Type to search

Education Features

Cardinal O’Hara visit teaches truth, reconciliation with Native culture


TONAWANDA — This past summer, Pope Francis traveled to Canada to recognize and apologize for the Catholic Church’s part in the formation of Indigenous residential schools.

Cardinal O’Hara High School senior Kolton Muldowney (front right), takes part in a mixer game with a student from Akron High School during a visit to the school to learn about Native American culture and history. (Photo courtesy of Cardinal O’Hara High School)

This apology was an acknowledgement that Native children were forcibly separated from their families in an effort to assimilate them into Christian society which ultimately led to horrible abuses and atrocities against Native children.

Inspired by Pope Francis’ apology, a group of 20 student ambassadors from Cardinal O’Hara High School with Principal Joleen Dimitroff visited Akron Central School District to learn more about this time in history and how it impacted the life of the Indigenous community.

The student population in Akron schools is 14 percent Native American. Akron’s Native American teachers presented an insightful historical perspective and provided interactive activities that afforded the Cardinal O’Hara students a glimpse into the very prideful Native American culture established at Akron.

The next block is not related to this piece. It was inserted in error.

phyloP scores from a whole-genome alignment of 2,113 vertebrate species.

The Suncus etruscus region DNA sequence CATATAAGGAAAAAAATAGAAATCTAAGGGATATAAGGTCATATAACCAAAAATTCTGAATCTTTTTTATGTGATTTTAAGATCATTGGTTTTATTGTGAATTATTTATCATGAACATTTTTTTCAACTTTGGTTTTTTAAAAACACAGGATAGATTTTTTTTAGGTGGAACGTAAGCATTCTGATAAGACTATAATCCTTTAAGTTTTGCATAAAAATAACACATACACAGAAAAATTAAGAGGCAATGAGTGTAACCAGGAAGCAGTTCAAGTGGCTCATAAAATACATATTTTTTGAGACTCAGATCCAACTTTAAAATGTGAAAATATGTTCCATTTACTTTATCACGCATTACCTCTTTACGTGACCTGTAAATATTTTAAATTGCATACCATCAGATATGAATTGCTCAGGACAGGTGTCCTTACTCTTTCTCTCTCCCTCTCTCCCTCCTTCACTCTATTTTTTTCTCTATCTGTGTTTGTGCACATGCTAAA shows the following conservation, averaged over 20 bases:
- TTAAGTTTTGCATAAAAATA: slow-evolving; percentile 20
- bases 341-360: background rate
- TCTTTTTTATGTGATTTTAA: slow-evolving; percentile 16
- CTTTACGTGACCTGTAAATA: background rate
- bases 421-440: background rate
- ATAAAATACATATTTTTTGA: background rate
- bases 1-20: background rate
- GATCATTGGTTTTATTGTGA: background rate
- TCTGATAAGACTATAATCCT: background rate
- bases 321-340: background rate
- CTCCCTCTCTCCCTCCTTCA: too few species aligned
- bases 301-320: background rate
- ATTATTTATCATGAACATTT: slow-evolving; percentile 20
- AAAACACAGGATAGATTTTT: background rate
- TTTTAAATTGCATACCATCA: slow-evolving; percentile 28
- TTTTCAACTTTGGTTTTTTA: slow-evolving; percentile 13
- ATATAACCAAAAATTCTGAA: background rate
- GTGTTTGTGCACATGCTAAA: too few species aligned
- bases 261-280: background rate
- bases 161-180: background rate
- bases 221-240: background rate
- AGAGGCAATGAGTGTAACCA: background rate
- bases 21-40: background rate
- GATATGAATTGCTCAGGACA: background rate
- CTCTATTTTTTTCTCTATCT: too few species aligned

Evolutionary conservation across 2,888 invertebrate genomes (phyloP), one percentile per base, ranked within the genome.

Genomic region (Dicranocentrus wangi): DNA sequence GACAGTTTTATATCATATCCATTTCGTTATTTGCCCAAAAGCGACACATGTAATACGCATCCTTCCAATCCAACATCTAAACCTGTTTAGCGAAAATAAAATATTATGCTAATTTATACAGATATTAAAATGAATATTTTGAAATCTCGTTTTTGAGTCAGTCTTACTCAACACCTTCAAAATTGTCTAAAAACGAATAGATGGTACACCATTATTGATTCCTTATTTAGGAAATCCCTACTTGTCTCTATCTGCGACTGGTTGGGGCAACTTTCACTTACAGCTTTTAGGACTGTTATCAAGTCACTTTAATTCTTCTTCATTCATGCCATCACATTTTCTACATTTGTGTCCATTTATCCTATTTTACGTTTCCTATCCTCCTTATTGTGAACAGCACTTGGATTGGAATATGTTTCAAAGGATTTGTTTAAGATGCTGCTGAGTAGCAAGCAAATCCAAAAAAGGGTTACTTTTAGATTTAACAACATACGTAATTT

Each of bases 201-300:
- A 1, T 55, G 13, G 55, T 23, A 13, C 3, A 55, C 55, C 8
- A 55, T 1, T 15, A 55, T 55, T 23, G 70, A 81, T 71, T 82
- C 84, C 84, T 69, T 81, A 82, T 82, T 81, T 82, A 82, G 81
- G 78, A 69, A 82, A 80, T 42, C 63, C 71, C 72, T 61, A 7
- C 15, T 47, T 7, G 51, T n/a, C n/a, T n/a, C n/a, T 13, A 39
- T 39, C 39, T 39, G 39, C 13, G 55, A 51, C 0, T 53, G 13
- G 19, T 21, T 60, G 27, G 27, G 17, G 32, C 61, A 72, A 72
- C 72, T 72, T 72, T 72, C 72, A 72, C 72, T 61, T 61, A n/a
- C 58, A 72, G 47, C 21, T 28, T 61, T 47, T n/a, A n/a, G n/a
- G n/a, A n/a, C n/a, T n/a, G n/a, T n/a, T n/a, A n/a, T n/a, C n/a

O’Hara students were also treated to Native dances and a delicious traditional lunch. Akron’s Homecoming festivities this year centered around an international initiative called Every Child Matters. This initiative brings attention to the plight of a Native child, Phyllis, who upon entering a mission school, was stripped of her favorite orange shirt that was given to her by her grandmother in an attempt to Christianize her.

To show solidarity to her journey, O’Hara students joined Akron students in wearing orange Every Child Matters shirts at the Akron vs. O’Hara football game on Sept. 30.

The students agreed that they learned a great deal about Native American culture and diversity that they will share at O’Hara, Dimitroff said.